I just got my preview to the new Google Classroom, and it looks awesome! I’ve just started playing around with it since it was enabled on our district Google Apps for Education environment – but this is going to make life so much easier for teachers and students. Check out the video above to get an idea of how powerful it will be. I believe the plan is to open it up to all GAFE users by September, but it still might be worth trying to sign up for a preview if you’d like to get a look at it before then.
http://www.google.com/edu/classroom/ – Request an invite here!
One of the things that I am asked to help teachers and students with most is Google Apps for Education (GAFE). I am proud to be part of a district that is utilizing this tool, and I’m sure I don’t have to tell you about how powerful it is. It can also sometimes seem overwhelming to new users, and with features being added all the time, I am constantly learning and trying new things, too.
Below are a few of my favorite resources for users of all levels on how to make Google Apps for Education work for you. The tutorials and help sections straight from Google are extremely helpful, but sometimes it’s nice to have information in multiple formats/styles. Please let me know if you’ve got others that I can share with my teachers!
RISD Google Apps Training – specifically designed for Richardson ISD, but lots of good information
100 Important Google Drive Tips for Teachers and Students and Google Drive Video Tutorials – from Educational Technology and Mobile Learning
Google Tutorials – from Richard Byrne: Free Technology for Teachers
Beginner and Intermediate Webinars for GAFE – From ESU 5 Technology Integration
Google Form Templates
Our district is really jumping into the use of Google Apps for Education, and I think our teachers are starting to realize how many great things can be done through Google. We have a few teachers using Google Forms for things like warm-ups, but I have been learning about how powerful they can be.
On Twitter tonight, I came across a great list of Google Form templates from Kern Kelly of The Tech Curve to import into your Drive. They are specifically designed for educators and include self-grading quizzes, surveys, and discipline forms. I know sometimes it can be overwhelming for a teacher to create something new from scratch, so hopefully templates like these will make it more likely that you will use Google Forms in your classroom.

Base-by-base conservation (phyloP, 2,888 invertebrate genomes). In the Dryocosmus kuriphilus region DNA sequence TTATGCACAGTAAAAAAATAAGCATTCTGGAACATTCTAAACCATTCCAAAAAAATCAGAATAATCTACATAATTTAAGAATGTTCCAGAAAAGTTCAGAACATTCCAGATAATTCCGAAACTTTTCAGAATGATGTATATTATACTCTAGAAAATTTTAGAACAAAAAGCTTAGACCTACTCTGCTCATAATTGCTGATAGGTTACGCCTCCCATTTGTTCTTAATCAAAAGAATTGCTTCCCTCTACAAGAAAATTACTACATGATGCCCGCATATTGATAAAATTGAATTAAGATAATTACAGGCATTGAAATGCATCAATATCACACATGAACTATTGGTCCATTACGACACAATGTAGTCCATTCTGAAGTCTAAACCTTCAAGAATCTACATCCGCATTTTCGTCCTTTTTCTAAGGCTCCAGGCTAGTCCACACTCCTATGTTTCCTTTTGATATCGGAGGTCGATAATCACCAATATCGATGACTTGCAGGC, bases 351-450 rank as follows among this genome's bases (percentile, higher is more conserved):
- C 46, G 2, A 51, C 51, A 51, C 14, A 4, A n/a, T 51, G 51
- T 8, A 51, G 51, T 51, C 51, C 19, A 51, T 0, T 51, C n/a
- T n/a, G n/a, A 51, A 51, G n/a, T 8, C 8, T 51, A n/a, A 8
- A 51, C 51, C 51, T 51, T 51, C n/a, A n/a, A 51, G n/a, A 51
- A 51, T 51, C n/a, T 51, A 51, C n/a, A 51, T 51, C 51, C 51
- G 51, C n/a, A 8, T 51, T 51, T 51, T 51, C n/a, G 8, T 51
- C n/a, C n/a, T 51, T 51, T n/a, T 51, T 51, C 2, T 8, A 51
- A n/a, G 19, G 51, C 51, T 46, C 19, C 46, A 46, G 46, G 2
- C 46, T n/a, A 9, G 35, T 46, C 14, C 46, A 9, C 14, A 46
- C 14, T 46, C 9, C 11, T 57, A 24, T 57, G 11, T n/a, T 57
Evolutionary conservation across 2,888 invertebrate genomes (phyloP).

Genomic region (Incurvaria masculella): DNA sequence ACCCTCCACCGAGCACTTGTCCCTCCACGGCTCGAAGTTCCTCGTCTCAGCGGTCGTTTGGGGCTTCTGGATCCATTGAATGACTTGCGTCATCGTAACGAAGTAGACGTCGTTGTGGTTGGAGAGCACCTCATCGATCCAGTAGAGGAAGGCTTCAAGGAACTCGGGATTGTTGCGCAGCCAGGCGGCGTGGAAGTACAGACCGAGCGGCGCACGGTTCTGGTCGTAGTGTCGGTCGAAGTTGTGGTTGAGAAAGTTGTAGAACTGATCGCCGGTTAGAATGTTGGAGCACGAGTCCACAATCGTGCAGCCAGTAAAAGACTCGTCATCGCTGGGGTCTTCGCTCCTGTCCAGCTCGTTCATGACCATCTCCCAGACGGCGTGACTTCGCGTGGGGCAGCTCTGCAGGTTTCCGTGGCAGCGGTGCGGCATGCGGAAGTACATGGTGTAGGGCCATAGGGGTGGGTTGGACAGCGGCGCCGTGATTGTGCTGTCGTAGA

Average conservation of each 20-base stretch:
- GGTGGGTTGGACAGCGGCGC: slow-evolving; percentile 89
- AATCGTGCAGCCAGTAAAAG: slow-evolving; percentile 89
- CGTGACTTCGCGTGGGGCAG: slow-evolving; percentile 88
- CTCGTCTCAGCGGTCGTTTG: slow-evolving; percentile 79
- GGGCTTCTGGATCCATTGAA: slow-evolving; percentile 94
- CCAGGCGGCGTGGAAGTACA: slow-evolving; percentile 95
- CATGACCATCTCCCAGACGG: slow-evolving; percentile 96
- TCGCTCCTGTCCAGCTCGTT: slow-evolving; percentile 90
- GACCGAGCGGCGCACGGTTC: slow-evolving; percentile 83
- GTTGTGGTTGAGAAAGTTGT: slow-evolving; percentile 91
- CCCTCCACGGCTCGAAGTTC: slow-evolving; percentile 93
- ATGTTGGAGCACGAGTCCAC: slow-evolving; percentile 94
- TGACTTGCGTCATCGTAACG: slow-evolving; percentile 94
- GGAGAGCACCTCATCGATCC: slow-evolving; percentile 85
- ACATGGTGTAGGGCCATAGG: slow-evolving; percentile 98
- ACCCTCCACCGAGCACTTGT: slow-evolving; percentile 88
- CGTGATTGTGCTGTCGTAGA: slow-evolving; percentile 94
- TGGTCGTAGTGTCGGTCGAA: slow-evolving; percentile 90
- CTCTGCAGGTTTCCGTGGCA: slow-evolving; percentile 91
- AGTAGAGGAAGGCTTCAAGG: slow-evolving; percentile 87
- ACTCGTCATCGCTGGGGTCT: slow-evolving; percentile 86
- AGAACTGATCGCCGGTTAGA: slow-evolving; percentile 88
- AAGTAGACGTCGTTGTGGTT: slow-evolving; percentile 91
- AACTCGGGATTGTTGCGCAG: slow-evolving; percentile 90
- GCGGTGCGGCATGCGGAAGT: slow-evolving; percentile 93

I’ll try to do another post in the future about some more specific ways for making Forms work for you. In the meantime, check out some of the links below:
Last week, I posted about attending the Instructional Technology Integration Conference (ITIC) that my district has put on for the last three years. I got to hear some great presentations, and I actually co-presented a session on assessing student understanding with another teacher from my campus. I was a little bit nervous to present before even having the chance to attend the conference first, but I think that all went well. I feel hopeful that I shared some new tools like ThatQuiz, Padlet, and Today’s Meet with teachers and school leaders from my area. I have to remember that technology integration is part of my daily job, so I get the opportunity to read blogs and Twitter feeds and play around with these types of things regularly. Just because I’ve heard of something before doesn’t mean that everyone else has – and I think everyone can put their own spin on new ways you might be to use an existing technology.
Outside of my presentation, I really enjoyed the sessions by Tammy Worcester Tang. In Beyond Copy and Paste, she gave great quick tutorials on tons of different Web 2.0 tools and linked them to ideas and assignments that could be implemented in the classroom right away. During her Go Paperless talk, she highlighted the use of Google Forms as a teacher dropbox to collect URLs of student work for easy grading. Beyond submitting separate URLs for each assignment, students could also keep a running portfolio of their work in Google Drive and send the teacher a link to access that living document throughout the year. I especially love this idea for my Science classes. Instead of lugging around crates of spiral notebooks to grade at the end of each unit, I could just peek into a student’s digital journal to look at all of their notes, photos of their lab observations, and other creations.
I’ve heard other good feedback from the conference, and I found some new, active people to follow on Twitter. I’ll definitely make plans to attend (and present!) again next year.